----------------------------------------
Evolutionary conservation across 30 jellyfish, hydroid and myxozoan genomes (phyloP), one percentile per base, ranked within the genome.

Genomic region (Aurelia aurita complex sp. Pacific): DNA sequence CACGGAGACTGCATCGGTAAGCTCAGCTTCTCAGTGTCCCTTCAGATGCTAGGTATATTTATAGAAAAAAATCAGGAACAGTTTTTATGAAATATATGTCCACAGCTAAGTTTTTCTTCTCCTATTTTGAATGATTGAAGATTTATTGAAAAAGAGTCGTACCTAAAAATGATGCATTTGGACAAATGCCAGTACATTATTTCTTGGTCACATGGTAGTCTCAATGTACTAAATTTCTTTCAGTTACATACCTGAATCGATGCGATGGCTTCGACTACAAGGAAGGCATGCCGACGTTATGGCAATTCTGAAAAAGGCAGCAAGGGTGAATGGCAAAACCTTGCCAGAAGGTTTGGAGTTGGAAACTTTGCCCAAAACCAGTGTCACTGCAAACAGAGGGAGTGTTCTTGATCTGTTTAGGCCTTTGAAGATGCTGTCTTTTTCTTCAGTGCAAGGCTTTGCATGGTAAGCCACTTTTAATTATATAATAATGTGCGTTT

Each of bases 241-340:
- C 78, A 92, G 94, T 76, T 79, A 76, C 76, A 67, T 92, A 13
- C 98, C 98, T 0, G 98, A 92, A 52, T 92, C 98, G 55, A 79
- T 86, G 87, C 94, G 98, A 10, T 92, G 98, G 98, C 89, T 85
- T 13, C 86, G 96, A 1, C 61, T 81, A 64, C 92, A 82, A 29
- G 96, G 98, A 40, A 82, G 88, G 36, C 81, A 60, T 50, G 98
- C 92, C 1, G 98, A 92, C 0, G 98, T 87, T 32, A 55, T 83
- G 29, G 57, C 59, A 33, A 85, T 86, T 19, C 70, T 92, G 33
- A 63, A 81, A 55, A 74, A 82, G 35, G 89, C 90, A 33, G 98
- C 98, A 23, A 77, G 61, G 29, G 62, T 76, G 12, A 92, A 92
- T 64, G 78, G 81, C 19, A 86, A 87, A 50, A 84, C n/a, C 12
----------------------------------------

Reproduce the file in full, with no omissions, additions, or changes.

Evolutionary conservation across 30 jellyfish, hydroid and myxozoan genomes (phyloP), one percentile per base, ranked within the genome.

Genomic region (Aurelia aurita complex sp. Pacific): DNA sequence CACGGAGACTGCATCGGTAAGCTCAGCTTCTCAGTGTCCCTTCAGATGCTAGGTATATTTATAGAAAAAAATCAGGAACAGTTTTTATGAAATATATGTCCACAGCTAAGTTTTTCTTCTCCTATTTTGAATGATTGAAGATTTATTGAAAAAGAGTCGTACCTAAAAATGATGCATTTGGACAAATGCCAGTACATTATTTCTTGGTCACATGGTAGTCTCAATGTACTAAATTTCTTTCAGTTACATACCTGAATCGATGCGATGGCTTCGACTACAAGGAAGGCATGCCGACGTTATGGCAATTCTGAAAAAGGCAGCAAGGGTGAATGGCAAAACCTTGCCAGAAGGTTTGGAGTTGGAAACTTTGCCCAAAACCAGTGTCACTGCAAACAGAGGGAGTGTTCTTGATCTGTTTAGGCCTTTGAAGATGCTGTCTTTTTCTTCAGTGCAAGGCTTTGCATGGTAAGCCACTTTTAATTATATAATAATGTGCGTTT

Each of bases 241-340:
- C 78, A 92, G 94, T 76, T 79, A 76, C 76, A 67, T 92, A 13
- C 98, C 98, T 0, G 98, A 92, A 52, T 92, C 98, G 55, A 79
- T 86, G 87, C 94, G 98, A 10, T 92, G 98, G 98, C 89, T 85
- T 13, C 86, G 96, A 1, C 61, T 81, A 64, C 92, A 82, A 29
- G 96, G 98, A 40, A 82, G 88, G 36, C 81, A 60, T 50, G 98
- C 92, C 1, G 98, A 92, C 0, G 98, T 87, T 32, A 55, T 83
- G 29, G 57, C 59, A 33, A 85, T 86, T 19, C 70, T 92, G 33
- A 63, A 81, A 55, A 74, A 82, G 35, G 89, C 90, A 33, G 98
- C 98, A 23, A 77, G 61, G 29, G 62, T 76, G 12, A 92, A 92
- T 64, G 78, G 81, C 19, A 86, A 87, A 50, A 84, C n/a, C 12